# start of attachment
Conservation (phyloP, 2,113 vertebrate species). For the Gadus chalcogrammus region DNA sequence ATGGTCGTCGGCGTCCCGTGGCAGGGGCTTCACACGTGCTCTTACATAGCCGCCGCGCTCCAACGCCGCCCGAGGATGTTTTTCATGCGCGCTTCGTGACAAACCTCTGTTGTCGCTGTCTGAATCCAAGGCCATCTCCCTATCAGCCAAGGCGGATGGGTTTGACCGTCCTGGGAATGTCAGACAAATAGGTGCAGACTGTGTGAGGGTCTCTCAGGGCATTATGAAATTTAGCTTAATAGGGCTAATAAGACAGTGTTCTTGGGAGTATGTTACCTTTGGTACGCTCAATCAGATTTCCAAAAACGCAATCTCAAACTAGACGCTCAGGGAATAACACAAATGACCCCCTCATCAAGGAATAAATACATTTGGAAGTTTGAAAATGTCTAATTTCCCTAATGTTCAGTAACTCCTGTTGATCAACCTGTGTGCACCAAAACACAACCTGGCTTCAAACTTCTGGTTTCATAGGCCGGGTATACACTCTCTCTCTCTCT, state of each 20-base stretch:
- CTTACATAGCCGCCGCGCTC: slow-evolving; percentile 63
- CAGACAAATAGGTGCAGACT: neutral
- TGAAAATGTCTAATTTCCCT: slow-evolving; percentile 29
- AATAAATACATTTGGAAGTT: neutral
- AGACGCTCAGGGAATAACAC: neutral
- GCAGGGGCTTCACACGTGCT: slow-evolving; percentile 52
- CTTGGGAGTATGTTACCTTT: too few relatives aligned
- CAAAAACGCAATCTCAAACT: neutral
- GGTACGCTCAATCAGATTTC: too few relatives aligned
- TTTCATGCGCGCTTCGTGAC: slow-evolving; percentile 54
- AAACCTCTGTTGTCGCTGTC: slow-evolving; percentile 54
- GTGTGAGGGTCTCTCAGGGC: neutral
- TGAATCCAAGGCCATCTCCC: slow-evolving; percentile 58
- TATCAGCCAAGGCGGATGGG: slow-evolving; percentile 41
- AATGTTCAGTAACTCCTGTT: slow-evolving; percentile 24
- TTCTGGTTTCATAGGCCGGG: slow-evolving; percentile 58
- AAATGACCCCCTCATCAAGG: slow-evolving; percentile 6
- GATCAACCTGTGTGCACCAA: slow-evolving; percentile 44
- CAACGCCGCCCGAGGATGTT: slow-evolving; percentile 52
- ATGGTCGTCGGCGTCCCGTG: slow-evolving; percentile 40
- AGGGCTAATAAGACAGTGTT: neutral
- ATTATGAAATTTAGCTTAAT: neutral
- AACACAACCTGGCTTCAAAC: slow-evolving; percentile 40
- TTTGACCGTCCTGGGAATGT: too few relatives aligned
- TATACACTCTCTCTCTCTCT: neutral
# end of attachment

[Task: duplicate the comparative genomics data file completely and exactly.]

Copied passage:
Conservation (phyloP, 2,113 vertebrate species). For the Gadus chalcogrammus region DNA sequence ATGGTCGTCGGCGTCCCGTGGCAGGGGCTTCACACGTGCTCTTACATAGCCGCCGCGCTCCAACGCCGCCCGAGGATGTTTTTCATGCGCGCTTCGTGACAAACCTCTGTTGTCGCTGTCTGAATCCAAGGCCATCTCCCTATCAGCCAAGGCGGATGGGTTTGACCGTCCTGGGAATGTCAGACAAATAGGTGCAGACTGTGTGAGGGTCTCTCAGGGCATTATGAAATTTAGCTTAATAGGGCTAATAAGACAGTGTTCTTGGGAGTATGTTACCTTTGGTACGCTCAATCAGATTTCCAAAAACGCAATCTCAAACTAGACGCTCAGGGAATAACACAAATGACCCCCTCATCAAGGAATAAATACATTTGGAAGTTTGAAAATGTCTAATTTCCCTAATGTTCAGTAACTCCTGTTGATCAACCTGTGTGCACCAAAACACAACCTGGCTTCAAACTTCTGGTTTCATAGGCCGGGTATACACTCTCTCTCTCTCT, state of each 20-base stretch:
- CTTACATAGCCGCCGCGCTC: slow-evolving; percentile 63
- CAGACAAATAGGTGCAGACT: neutral
- TGAAAATGTCTAATTTCCCT: slow-evolving; percentile 29
- AATAAATACATTTGGAAGTT: neutral
- AGACGCTCAGGGAATAACAC: neutral
- GCAGGGGCTTCACACGTGCT: slow-evolving; percentile 52
- CTTGGGAGTATGTTACCTTT: too few relatives aligned
- CAAAAACGCAATCTCAAACT: neutral
- GGTACGCTCAATCAGATTTC: too few relatives aligned
- TTTCATGCGCGCTTCGTGAC: slow-evolving; percentile 54
- AAACCTCTGTTGTCGCTGTC: slow-evolving; percentile 54
- GTGTGAGGGTCTCTCAGGGC: neutral
- TGAATCCAAGGCCATCTCCC: slow-evolving; percentile 58
- TATCAGCCAAGGCGGATGGG: slow-evolving; percentile 41
- AATGTTCAGTAACTCCTGTT: slow-evolving; percentile 24
- TTCTGGTTTCATAGGCCGGG: slow-evolving; percentile 58
- AAATGACCCCCTCATCAAGG: slow-evolving; percentile 6
- GATCAACCTGTGTGCACCAA: slow-evolving; percentile 44
- CAACGCCGCCCGAGGATGTT: slow-evolving; percentile 52
- ATGGTCGTCGGCGTCCCGTG: slow-evolving; percentile 40
- AGGGCTAATAAGACAGTGTT: neutral
- ATTATGAAATTTAGCTTAAT: neutral
- AACACAACCTGGCTTCAAAC: slow-evolving; percentile 40
- TTTGACCGTCCTGGGAATGT: too few relatives aligned
- TATACACTCTCTCTCTCTCT: neutral